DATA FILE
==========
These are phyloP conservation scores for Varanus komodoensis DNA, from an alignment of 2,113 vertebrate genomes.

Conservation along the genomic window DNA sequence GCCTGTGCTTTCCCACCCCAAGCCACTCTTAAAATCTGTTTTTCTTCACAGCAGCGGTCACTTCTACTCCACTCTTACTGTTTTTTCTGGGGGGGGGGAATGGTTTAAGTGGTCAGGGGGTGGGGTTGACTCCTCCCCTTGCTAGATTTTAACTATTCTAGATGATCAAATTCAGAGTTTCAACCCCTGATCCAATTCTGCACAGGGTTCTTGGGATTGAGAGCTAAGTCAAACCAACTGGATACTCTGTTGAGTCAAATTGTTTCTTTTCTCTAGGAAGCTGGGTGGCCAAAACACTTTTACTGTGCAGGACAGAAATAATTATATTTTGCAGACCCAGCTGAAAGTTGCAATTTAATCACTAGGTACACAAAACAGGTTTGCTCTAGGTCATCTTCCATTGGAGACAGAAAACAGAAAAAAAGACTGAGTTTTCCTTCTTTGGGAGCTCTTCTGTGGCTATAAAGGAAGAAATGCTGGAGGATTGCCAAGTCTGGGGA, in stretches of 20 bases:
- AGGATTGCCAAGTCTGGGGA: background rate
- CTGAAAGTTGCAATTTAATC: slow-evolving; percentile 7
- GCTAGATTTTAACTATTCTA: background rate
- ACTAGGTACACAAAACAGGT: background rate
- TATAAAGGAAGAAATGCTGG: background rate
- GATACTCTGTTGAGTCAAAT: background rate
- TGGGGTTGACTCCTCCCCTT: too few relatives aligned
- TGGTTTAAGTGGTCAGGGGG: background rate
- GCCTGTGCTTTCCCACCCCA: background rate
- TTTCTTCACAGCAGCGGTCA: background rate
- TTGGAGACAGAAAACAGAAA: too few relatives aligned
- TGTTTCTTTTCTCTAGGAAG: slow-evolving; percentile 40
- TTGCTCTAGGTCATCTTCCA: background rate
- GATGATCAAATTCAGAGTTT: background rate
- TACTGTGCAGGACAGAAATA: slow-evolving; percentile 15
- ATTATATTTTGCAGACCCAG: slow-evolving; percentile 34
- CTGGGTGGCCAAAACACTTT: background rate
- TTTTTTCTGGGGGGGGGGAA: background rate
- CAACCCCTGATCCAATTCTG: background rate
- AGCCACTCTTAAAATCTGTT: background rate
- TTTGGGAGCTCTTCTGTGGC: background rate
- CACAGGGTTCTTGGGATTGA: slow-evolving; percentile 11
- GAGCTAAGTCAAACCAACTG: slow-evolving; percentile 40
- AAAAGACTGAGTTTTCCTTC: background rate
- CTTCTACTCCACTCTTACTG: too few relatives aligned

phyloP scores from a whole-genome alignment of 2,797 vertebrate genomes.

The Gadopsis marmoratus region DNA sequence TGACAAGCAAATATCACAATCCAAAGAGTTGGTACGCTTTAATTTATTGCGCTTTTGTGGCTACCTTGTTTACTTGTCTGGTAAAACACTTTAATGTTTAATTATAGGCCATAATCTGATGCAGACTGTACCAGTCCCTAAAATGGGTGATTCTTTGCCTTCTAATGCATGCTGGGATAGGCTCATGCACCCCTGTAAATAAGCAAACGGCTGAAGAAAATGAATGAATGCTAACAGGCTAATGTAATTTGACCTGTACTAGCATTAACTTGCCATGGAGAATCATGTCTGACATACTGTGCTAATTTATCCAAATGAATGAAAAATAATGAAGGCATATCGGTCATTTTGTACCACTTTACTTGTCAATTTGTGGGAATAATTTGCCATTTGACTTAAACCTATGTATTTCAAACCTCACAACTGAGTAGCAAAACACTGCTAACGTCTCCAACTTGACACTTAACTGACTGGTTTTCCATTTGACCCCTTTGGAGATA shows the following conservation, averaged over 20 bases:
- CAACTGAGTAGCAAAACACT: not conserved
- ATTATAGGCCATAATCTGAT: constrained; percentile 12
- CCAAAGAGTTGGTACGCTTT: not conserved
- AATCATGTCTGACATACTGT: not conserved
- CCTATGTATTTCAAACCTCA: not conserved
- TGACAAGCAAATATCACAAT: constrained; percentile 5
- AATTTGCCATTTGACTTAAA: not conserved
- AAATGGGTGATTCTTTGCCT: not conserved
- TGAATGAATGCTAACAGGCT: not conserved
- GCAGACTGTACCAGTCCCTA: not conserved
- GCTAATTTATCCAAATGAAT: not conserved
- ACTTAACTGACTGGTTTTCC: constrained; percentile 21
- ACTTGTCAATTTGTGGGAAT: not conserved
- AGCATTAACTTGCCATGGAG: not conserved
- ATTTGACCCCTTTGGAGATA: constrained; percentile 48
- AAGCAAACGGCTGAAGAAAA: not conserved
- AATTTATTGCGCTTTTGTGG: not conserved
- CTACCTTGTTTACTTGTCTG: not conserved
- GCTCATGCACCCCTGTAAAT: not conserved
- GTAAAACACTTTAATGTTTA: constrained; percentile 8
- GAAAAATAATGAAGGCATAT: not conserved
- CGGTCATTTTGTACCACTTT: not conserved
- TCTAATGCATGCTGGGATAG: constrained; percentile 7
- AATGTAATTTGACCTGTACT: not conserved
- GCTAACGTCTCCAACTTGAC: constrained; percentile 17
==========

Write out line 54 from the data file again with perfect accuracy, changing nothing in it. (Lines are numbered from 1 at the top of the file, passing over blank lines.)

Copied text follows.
- GCTAACGTCTCCAACTTGAC: constrained; percentile 17